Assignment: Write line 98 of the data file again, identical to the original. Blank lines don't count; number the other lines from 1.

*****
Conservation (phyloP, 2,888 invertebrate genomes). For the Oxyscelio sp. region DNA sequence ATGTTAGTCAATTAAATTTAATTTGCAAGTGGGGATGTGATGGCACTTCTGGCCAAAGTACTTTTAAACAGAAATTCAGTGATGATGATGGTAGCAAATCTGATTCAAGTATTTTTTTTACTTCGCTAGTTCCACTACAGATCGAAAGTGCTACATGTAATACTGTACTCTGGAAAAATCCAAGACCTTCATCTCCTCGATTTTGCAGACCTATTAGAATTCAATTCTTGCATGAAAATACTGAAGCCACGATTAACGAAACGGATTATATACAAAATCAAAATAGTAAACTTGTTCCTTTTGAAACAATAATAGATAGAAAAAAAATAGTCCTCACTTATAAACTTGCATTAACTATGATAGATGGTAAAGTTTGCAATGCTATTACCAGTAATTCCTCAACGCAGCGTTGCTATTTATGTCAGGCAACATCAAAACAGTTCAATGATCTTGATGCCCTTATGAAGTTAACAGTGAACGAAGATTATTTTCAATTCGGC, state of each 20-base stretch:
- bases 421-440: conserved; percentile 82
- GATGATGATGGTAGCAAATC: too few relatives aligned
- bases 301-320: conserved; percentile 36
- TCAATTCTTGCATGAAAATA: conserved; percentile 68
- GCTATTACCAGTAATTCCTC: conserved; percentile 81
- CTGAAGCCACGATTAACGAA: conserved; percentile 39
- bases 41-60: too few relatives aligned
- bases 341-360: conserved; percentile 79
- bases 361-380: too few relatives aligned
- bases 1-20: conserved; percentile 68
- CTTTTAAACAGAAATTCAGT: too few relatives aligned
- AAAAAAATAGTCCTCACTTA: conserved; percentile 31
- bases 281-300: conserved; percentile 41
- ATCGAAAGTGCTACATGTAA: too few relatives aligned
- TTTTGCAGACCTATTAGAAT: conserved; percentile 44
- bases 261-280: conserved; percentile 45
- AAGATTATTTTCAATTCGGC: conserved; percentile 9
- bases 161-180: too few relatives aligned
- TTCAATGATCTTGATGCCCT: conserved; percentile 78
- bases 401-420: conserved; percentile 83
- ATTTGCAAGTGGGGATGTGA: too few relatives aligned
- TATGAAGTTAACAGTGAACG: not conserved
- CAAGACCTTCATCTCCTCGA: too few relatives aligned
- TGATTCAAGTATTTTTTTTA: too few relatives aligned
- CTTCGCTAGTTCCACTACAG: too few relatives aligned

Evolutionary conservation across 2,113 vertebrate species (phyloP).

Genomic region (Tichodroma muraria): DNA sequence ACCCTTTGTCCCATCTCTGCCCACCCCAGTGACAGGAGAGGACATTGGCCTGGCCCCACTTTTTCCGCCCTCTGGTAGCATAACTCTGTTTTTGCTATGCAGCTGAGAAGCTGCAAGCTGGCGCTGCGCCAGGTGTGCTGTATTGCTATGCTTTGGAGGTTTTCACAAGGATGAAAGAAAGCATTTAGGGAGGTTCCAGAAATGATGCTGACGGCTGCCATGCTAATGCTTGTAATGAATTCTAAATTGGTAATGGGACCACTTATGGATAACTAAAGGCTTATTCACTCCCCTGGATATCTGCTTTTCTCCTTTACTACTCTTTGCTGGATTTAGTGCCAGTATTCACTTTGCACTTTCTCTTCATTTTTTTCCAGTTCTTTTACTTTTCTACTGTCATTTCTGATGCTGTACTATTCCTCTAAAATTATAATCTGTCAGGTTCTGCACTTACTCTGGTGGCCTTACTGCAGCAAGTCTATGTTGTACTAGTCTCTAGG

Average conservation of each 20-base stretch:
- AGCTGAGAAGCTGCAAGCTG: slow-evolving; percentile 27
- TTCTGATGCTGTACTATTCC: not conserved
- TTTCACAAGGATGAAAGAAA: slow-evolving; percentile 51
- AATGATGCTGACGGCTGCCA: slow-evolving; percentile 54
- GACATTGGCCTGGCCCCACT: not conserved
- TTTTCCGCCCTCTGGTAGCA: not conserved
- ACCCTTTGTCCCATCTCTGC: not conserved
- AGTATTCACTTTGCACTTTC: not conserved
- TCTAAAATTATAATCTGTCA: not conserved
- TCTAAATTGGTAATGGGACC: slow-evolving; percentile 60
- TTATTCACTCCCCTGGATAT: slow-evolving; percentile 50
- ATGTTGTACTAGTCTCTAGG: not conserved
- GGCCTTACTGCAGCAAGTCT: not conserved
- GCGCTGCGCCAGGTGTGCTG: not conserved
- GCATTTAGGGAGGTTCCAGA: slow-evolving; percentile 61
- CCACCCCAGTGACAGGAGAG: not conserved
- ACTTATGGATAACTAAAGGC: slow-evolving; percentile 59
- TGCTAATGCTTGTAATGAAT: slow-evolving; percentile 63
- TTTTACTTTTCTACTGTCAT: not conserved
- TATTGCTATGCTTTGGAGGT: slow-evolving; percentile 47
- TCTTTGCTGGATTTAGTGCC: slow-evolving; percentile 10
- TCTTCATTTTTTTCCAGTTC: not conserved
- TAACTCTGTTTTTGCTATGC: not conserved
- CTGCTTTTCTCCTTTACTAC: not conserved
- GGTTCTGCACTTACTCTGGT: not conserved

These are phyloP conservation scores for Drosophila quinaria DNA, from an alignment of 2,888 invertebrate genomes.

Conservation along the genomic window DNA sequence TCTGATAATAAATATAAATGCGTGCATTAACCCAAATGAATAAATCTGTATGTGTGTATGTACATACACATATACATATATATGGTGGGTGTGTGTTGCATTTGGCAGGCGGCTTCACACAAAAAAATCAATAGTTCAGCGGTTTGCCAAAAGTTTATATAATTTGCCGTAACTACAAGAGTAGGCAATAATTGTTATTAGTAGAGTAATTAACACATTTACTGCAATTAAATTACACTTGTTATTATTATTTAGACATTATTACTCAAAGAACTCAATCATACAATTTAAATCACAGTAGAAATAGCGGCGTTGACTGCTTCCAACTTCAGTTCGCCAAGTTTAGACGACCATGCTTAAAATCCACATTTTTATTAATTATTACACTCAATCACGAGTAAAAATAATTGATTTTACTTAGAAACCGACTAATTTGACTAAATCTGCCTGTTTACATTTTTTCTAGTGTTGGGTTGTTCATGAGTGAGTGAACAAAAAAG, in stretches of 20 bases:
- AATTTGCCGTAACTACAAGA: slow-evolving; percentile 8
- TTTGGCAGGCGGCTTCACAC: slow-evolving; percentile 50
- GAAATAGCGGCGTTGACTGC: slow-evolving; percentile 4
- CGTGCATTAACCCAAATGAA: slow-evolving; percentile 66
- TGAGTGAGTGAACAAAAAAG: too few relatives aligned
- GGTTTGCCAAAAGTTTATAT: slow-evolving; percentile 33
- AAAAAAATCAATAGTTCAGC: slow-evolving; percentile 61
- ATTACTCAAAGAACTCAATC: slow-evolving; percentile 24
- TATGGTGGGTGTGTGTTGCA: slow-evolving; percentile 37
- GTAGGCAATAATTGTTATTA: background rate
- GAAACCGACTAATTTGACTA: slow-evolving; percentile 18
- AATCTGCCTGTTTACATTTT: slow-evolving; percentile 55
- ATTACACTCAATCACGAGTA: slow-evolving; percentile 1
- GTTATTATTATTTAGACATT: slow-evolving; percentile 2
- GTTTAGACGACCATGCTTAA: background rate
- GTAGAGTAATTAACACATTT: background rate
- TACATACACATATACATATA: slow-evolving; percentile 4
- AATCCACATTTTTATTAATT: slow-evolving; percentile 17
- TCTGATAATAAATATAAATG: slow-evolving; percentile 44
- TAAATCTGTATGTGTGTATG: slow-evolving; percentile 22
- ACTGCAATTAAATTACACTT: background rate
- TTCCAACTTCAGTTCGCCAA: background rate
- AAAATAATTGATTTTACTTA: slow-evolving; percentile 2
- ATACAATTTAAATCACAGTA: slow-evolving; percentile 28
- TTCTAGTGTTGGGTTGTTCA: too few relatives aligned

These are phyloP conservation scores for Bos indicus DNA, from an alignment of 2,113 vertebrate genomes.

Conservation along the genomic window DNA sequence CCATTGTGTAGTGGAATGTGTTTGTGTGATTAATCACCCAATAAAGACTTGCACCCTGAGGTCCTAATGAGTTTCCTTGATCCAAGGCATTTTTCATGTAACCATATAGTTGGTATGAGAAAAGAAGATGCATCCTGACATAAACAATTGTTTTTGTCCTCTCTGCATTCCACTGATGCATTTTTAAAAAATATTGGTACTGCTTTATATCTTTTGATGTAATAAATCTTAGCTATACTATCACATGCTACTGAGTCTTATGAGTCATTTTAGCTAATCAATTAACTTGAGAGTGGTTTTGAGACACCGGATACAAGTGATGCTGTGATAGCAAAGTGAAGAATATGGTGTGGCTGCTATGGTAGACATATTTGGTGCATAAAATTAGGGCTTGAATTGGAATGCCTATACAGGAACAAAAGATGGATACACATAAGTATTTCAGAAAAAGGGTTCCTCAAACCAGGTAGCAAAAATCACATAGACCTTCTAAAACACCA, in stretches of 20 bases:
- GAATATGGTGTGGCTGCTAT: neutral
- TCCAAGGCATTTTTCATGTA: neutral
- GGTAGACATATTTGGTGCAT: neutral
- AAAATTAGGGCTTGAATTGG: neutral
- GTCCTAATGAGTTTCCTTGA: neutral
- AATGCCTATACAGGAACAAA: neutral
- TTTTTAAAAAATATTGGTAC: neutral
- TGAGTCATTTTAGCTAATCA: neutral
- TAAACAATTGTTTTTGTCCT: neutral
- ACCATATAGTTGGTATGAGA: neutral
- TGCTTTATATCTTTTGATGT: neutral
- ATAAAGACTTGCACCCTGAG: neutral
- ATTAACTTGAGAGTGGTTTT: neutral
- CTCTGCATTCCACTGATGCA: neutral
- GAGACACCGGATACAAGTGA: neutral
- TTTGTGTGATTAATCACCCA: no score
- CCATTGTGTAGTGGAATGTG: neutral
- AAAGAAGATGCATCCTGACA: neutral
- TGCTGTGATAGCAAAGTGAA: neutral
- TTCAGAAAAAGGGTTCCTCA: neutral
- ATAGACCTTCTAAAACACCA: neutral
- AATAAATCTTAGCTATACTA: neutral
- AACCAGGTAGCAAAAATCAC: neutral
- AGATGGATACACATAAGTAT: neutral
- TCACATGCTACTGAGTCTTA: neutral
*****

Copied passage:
- GAGACACCGGATACAAGTGA: neutral